Top 10 Stop-Motion Animation Movies

Script written by Craig Butler. Stop-motion animation has come a long way since Gumby rolled into the public consciousness – and these movies prove it. In this video, WatchMojo.com counts down our picks for the top 10 stop-motion animation movies. For this list, we’re focusing on full-length films that employ excellent and innovative stop-motion technique, in tandem with superior scripting, direction and design. We’re omitting movies that were not completely made with stop-motion, including "King Kong," "Beetlejuice" and "Jason and the Argonauts," as well as paper cut-out stop-motion like "South Park." Special thanks to our users jkellis, Jloves-pp, Germano Pontes, Moore7guardian, DunneNDusted, TheAidz64, rph, SteelCreme, snusmumris, Spideyfan-0913 and Andrew A. Dennison for submitting the idea on our Suggestions Page at WatchMojo.comsuggest
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Script written by Craig Butler.

Top 10 Stop-Motion Animation Movies


Stop-motion animation has come a long way since Gumby rolled into the public consciousness – and these movies prove it. Welcome to WatchMojo.com, and today we’re counting down our picks for the top 10 stop-motion animation movies.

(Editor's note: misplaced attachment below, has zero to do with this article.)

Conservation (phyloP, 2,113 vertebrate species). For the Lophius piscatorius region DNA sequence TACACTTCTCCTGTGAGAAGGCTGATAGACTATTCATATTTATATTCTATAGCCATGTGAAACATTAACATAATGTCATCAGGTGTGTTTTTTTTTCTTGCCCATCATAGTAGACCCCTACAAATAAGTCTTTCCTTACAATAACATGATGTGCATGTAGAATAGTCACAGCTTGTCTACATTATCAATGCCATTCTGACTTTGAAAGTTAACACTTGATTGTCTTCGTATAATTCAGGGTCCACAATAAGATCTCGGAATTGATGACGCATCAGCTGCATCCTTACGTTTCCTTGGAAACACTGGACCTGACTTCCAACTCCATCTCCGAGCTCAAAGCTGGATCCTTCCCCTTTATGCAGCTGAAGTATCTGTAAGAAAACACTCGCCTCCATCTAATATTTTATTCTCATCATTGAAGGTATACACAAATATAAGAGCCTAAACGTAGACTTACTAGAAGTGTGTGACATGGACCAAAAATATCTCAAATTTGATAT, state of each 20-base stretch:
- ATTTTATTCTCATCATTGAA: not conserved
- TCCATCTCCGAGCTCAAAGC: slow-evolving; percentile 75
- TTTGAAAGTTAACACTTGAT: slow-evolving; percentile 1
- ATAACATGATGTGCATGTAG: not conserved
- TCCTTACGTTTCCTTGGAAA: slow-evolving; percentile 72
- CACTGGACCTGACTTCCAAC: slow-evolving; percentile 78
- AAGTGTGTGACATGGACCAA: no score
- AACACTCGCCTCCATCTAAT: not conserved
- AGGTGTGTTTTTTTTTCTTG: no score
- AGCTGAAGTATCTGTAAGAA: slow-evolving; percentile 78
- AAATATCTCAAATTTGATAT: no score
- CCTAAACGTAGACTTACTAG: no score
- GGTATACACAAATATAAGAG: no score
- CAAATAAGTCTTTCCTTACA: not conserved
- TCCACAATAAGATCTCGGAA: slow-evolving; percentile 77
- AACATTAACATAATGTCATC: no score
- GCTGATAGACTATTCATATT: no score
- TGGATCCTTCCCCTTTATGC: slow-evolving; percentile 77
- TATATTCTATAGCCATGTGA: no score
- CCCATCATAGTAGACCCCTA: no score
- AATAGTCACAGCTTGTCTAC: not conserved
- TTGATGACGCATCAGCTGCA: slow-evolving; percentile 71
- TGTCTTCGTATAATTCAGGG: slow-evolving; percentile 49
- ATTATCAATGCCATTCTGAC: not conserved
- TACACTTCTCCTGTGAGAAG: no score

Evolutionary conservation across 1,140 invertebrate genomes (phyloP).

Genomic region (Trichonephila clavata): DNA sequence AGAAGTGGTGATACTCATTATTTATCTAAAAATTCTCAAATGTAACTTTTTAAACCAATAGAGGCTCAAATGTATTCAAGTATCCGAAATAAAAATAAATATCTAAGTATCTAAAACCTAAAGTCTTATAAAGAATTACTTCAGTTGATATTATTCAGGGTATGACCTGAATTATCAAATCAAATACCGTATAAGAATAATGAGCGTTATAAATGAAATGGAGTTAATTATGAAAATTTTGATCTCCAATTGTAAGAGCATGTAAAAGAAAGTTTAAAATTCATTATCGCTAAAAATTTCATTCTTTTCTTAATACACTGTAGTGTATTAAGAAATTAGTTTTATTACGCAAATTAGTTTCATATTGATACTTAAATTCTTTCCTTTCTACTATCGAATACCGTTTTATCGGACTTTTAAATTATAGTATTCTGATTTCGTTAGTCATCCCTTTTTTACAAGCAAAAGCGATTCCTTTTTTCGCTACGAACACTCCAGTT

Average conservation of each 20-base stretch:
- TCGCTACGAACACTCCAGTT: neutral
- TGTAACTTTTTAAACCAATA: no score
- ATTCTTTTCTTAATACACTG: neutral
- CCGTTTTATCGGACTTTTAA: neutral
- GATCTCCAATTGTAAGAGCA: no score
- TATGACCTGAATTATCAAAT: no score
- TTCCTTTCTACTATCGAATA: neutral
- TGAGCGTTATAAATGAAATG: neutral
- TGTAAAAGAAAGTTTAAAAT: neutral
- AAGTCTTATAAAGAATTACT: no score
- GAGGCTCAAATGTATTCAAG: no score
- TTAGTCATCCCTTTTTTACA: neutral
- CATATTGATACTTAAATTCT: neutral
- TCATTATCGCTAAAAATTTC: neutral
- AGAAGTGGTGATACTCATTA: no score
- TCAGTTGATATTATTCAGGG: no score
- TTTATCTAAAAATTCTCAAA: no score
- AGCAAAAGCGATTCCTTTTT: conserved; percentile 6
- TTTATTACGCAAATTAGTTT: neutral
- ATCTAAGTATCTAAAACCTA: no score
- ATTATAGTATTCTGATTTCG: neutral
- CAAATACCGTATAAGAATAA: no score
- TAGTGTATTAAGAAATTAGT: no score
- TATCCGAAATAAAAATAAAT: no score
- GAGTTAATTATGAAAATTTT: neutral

For this list, we’re focusing on full-length films that employ excellent and innovative stop-motion technique, in tandem with superior scripting, direction and design. We’re omitting movies that were not completely made with stop-motion, including “King Kong,” “Beetlejuice” and “Jason and the Argonauts,” as well as paper cut-out stop-motion like “South Park.”

#10: “ParaNorman” (2012)

Featuring both stop-motion animation and 3D, “ParaNorman” is the ghoulishly delightful tale of a boy with a problem: he sees dead people. Also talks to them. This doesn’t make him very popular at school or at home – until one Halloween when all hell breaks loose. Literally. Deftly animated with a cast of lovably quirky characters, “ParaNorman” really raises the spirits – again, literally.

#9: “Mary and Max” (2009)